"Not only is finding new treatments for Huntington's disease a worthwhile pursuit on its own, but the lessons we are learning are applicable to developing new therapies for other genetic disorders that involve excessive protein development and the need to reduce it," said Nolta, who recently received a prestigious Transformative Research Grant from the National Institutes of Health to study how mesenchymal stem cells can transfer microRNA and other factors into the cells of damaged tissues, and how that process can be harnessed to treat injuries and disease. "We have high hopes that these techniques may also be utilized in the fight against some forms of amyotrophic lateral sclerosis (Lou Gehrig's disease) as well as Parkinson's and other conditions."
University of California - Davis Health System: http://www.ucdmc.ucdavis.edu
This press release was posted to serve as a topic for discussion. Please comment below. We try our best to only post press releases that are associated with peer reviewed scientific literature. Critical discussions of the research are appreciated. If you need help finding a link to the original article, please contact us on twitter or via e-mail.
Scientists circumnavigating the globe on a spartan racing catamaran will spend the coming year deploying drones to collect better data on plastic pollution
A patch of gold electrodes you can wear behind your ear for up to two weeks will track your brainwaves 24/7 and let you control devices with your mind
Scientists have peeked inside the brain of a man with tinnitus to identify the brainwaves that underlie the debilitating sensation of ringing in the ear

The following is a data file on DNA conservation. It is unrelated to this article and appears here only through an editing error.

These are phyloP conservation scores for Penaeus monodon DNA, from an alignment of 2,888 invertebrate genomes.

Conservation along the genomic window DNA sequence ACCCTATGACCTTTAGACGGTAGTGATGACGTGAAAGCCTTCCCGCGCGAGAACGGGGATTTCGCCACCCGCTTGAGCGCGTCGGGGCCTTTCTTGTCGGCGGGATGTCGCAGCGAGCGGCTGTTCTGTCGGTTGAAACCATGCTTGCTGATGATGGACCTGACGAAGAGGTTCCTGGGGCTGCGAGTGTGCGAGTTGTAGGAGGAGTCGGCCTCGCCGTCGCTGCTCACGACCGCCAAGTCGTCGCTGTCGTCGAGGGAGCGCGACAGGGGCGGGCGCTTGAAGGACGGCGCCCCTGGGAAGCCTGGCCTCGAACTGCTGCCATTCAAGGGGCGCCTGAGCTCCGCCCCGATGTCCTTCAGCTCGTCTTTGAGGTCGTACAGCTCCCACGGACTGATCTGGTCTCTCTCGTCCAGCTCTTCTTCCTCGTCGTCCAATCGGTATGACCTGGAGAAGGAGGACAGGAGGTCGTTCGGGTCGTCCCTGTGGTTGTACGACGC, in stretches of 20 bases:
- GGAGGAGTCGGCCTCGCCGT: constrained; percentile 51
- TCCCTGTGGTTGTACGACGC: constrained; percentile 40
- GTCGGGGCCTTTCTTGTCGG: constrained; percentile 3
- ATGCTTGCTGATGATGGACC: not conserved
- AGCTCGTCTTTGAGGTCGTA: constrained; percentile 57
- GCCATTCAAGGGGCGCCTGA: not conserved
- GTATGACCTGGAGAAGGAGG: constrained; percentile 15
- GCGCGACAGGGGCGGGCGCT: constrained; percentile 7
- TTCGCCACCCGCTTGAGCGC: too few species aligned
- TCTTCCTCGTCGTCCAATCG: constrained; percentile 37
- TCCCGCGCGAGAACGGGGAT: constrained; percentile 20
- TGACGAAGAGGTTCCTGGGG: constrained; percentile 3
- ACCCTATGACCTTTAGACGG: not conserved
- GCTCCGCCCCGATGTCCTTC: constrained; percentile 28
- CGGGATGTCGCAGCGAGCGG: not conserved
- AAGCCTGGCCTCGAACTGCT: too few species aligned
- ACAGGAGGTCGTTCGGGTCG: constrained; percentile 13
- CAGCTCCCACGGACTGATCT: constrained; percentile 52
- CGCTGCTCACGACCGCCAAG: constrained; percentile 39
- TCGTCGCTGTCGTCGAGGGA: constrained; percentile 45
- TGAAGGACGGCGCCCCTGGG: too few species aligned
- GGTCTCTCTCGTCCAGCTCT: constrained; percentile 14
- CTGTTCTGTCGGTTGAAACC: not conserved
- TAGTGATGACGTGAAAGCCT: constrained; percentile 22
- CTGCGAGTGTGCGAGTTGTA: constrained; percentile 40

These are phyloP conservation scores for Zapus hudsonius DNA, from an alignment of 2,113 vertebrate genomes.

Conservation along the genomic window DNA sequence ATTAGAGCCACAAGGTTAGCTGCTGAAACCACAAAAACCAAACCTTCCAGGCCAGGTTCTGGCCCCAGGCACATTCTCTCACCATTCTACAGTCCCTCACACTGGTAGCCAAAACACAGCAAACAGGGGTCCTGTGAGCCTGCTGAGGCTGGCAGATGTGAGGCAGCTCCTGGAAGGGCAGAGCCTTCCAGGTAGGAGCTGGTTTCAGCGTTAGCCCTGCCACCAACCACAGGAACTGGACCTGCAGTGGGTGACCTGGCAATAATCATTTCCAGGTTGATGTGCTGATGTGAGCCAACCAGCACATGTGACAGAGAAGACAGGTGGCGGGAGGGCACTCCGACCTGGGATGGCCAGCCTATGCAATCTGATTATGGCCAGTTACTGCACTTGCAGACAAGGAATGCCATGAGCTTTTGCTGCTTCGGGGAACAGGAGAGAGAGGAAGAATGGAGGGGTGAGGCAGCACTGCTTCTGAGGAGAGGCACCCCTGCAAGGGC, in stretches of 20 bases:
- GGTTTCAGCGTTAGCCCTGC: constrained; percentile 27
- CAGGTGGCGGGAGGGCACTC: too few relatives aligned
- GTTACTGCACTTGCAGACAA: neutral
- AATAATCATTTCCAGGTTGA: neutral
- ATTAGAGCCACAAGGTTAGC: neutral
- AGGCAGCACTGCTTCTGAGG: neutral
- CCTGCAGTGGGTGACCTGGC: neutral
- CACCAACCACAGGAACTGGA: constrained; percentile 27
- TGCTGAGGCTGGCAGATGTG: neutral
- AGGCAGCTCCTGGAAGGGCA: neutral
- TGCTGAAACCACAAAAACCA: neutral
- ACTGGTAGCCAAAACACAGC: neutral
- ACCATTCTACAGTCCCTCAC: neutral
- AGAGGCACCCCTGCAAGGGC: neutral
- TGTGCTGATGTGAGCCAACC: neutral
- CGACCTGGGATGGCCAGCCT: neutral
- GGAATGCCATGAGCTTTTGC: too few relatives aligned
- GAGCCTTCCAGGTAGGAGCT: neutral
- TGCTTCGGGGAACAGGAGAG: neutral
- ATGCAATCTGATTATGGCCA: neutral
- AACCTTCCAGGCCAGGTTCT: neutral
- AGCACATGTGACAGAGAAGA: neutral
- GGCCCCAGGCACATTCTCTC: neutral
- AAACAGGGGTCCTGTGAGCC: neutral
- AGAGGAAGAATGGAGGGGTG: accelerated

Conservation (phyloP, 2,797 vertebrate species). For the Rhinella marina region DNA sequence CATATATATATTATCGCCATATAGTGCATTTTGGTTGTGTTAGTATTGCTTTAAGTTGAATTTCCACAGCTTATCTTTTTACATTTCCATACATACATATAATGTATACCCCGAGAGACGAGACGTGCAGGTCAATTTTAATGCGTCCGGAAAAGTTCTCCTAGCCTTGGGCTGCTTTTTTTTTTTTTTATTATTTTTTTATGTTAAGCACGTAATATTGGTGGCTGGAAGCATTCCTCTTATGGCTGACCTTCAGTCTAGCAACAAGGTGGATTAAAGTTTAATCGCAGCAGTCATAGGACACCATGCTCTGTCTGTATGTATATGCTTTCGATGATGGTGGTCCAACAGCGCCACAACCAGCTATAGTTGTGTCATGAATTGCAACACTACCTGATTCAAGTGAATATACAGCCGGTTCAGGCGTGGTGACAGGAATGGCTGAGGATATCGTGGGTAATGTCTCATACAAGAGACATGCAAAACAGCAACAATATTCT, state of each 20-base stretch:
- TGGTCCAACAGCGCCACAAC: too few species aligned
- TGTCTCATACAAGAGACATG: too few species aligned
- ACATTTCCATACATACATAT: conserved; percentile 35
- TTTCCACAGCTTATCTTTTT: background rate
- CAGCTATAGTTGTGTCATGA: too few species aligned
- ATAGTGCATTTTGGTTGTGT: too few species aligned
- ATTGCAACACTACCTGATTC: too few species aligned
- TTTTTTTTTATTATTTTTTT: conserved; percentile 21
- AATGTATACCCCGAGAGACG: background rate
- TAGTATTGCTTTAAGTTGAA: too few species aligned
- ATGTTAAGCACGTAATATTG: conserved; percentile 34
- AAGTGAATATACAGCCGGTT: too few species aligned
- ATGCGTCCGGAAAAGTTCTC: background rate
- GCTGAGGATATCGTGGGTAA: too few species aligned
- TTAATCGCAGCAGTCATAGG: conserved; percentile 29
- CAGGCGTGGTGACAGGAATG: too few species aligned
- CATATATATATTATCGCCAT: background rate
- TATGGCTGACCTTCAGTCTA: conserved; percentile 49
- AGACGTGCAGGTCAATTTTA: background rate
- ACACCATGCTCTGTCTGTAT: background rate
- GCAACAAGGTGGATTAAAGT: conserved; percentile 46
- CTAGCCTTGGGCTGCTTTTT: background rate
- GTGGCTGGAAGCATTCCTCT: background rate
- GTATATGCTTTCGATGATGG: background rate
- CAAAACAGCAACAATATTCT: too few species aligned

For extinct creatures like dinosaurs known only from fossils, it is notoriously difficult to differentiate the males from the females of a species because sex distinctions are rarely obvious from the skeletons.
The most complete genetic information assembled on woolly mammoths is providing insight into their demise, revealing they suffered two population crashes before a final, severely inbred group succumbed on an Arctic Ocean island.
More than 30 million crows fly around the country, but among all creatures, the birds may be among the least understood. Ben Tracy reports on new research into crows' brains.
Mouse study demonstrates method to target mutations in DNA inherited from mother
After consulting a "stud book," the Zoo brought a male panda's sperm back to D.C., setting an exciting precedent
Stegosaurs may have sported quite different shaped bony plates on their backs, depending on whether they were male or female, new research claims.
Targeting a protein that causes rampant growth of cells in retinal blood vessels could lead to new treatments for vision loss in older people